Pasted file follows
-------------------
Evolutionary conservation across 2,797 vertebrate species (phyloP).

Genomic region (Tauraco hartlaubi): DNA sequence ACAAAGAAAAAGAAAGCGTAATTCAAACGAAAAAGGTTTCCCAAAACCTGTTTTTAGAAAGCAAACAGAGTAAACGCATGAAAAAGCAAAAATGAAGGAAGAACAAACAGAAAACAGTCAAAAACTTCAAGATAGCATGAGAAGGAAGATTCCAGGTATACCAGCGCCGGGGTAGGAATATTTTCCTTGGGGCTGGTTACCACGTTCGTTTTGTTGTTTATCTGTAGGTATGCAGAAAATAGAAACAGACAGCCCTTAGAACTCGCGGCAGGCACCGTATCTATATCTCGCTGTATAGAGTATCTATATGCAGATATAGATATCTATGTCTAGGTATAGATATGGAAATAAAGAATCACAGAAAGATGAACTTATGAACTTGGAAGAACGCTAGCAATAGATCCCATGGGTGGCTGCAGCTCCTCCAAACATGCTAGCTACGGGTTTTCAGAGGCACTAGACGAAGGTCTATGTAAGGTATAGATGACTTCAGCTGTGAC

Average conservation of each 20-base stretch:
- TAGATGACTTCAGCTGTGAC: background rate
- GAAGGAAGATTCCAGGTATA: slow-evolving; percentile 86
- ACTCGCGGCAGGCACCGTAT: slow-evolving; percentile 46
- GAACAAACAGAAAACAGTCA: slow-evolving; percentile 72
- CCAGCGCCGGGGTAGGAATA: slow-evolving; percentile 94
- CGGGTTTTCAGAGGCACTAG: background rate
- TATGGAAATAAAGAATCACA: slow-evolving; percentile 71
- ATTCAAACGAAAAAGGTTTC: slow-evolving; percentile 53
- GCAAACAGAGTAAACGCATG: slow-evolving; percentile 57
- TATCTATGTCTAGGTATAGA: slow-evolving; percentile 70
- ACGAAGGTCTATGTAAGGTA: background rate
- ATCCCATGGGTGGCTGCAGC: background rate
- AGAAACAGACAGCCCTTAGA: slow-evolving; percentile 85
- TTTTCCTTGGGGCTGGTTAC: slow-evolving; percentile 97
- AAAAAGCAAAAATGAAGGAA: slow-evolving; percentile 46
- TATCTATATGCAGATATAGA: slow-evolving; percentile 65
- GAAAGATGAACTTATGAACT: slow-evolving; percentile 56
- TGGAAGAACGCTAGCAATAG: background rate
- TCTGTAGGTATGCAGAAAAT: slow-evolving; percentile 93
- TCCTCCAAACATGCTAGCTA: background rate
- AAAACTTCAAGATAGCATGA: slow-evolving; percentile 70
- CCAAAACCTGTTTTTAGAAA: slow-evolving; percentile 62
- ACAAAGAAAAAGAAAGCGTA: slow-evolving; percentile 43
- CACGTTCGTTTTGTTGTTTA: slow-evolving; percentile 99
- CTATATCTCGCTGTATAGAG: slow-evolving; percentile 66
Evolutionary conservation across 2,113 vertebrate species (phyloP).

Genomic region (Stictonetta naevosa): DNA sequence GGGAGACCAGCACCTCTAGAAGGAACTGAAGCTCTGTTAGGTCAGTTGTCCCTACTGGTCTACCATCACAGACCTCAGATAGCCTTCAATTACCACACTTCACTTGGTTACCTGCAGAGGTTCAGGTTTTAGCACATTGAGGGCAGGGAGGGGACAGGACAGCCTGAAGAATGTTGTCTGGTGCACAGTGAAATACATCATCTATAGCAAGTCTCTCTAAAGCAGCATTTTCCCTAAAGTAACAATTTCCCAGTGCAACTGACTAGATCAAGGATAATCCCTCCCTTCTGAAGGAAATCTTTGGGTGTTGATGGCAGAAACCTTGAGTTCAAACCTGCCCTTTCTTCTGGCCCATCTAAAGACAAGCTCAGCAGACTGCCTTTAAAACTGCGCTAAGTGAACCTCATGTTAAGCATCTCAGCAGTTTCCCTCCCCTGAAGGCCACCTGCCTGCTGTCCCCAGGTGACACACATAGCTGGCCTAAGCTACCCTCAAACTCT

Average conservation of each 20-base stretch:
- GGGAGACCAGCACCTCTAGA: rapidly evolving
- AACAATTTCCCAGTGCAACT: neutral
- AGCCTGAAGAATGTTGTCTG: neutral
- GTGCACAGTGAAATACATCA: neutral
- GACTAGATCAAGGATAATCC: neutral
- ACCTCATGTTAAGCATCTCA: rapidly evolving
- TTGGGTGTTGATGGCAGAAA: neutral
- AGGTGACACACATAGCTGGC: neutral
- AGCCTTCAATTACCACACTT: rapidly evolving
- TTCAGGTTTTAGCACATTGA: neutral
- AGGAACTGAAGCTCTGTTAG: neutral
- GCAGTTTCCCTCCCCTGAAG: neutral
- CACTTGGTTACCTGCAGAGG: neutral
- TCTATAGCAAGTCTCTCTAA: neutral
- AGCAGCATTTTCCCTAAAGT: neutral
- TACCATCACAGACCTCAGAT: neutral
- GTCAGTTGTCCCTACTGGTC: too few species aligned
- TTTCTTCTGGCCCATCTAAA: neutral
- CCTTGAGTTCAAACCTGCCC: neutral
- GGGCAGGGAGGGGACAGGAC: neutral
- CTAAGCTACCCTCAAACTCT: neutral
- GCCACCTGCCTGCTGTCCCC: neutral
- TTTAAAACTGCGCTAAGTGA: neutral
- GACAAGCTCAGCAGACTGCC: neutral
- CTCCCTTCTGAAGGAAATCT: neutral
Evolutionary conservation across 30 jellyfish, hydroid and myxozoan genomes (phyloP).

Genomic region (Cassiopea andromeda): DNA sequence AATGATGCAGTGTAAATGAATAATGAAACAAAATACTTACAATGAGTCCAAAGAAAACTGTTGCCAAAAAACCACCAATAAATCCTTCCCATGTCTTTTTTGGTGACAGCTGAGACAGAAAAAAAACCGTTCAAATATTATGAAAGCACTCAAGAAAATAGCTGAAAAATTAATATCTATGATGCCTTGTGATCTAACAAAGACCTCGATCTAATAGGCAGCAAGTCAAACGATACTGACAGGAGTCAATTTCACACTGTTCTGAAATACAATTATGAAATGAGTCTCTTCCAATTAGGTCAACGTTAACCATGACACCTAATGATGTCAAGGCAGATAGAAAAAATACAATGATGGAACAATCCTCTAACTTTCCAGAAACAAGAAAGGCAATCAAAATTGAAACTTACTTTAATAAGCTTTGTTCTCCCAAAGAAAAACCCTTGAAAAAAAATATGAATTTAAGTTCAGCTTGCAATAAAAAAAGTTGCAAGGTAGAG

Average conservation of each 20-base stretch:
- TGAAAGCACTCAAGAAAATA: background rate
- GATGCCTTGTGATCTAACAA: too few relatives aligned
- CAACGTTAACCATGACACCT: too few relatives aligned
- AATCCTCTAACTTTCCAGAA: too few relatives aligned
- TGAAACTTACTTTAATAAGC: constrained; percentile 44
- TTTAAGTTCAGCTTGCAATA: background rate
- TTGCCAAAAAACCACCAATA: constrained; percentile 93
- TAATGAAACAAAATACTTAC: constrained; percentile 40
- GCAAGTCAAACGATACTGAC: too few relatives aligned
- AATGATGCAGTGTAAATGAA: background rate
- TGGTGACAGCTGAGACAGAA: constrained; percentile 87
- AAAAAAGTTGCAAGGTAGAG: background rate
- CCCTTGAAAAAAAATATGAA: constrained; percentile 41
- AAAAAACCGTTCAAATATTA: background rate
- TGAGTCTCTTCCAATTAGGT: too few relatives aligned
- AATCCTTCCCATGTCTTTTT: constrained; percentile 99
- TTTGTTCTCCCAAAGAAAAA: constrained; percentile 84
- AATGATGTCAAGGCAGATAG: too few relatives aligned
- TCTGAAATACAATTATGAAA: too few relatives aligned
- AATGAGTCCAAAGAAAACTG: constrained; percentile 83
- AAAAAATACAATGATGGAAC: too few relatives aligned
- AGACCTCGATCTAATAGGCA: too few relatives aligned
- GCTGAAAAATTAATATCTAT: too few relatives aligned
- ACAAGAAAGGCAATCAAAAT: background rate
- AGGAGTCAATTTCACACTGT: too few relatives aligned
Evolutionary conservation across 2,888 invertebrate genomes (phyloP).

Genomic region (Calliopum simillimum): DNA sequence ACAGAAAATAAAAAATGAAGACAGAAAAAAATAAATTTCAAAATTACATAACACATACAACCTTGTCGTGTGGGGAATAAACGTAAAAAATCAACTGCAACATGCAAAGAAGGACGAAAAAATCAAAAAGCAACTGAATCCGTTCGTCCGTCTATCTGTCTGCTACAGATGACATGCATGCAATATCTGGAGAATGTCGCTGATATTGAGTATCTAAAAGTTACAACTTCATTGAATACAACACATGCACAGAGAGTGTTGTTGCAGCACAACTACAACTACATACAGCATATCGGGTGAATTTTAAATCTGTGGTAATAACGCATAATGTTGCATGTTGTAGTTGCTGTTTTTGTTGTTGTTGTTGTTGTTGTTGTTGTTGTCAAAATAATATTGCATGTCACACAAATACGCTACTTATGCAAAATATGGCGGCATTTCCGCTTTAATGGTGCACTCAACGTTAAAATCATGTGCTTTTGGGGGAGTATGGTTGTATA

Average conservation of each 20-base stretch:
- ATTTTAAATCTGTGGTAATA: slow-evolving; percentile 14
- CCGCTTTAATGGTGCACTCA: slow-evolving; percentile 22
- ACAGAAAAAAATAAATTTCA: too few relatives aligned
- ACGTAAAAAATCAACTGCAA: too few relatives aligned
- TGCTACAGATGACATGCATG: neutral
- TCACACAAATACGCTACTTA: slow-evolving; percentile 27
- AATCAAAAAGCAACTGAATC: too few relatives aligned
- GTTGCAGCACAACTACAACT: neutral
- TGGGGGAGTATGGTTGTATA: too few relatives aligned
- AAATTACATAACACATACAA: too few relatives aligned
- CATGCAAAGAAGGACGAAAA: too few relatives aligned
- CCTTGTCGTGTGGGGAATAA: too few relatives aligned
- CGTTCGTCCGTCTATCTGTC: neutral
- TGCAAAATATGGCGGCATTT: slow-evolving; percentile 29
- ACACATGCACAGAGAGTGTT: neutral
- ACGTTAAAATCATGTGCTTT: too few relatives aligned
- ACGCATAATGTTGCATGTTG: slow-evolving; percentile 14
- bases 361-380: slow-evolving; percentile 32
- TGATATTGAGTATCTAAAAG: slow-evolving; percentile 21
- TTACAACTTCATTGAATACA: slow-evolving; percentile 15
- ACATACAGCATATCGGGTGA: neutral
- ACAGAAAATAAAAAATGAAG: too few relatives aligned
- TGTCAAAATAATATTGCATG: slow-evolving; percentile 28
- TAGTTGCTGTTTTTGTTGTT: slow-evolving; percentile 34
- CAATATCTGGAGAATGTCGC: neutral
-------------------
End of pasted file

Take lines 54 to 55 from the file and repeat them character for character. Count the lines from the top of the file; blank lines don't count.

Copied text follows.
- TTTAAAACTGCGCTAAGTGA: neutral
- GACAAGCTCAGCAGACTGCC: neutral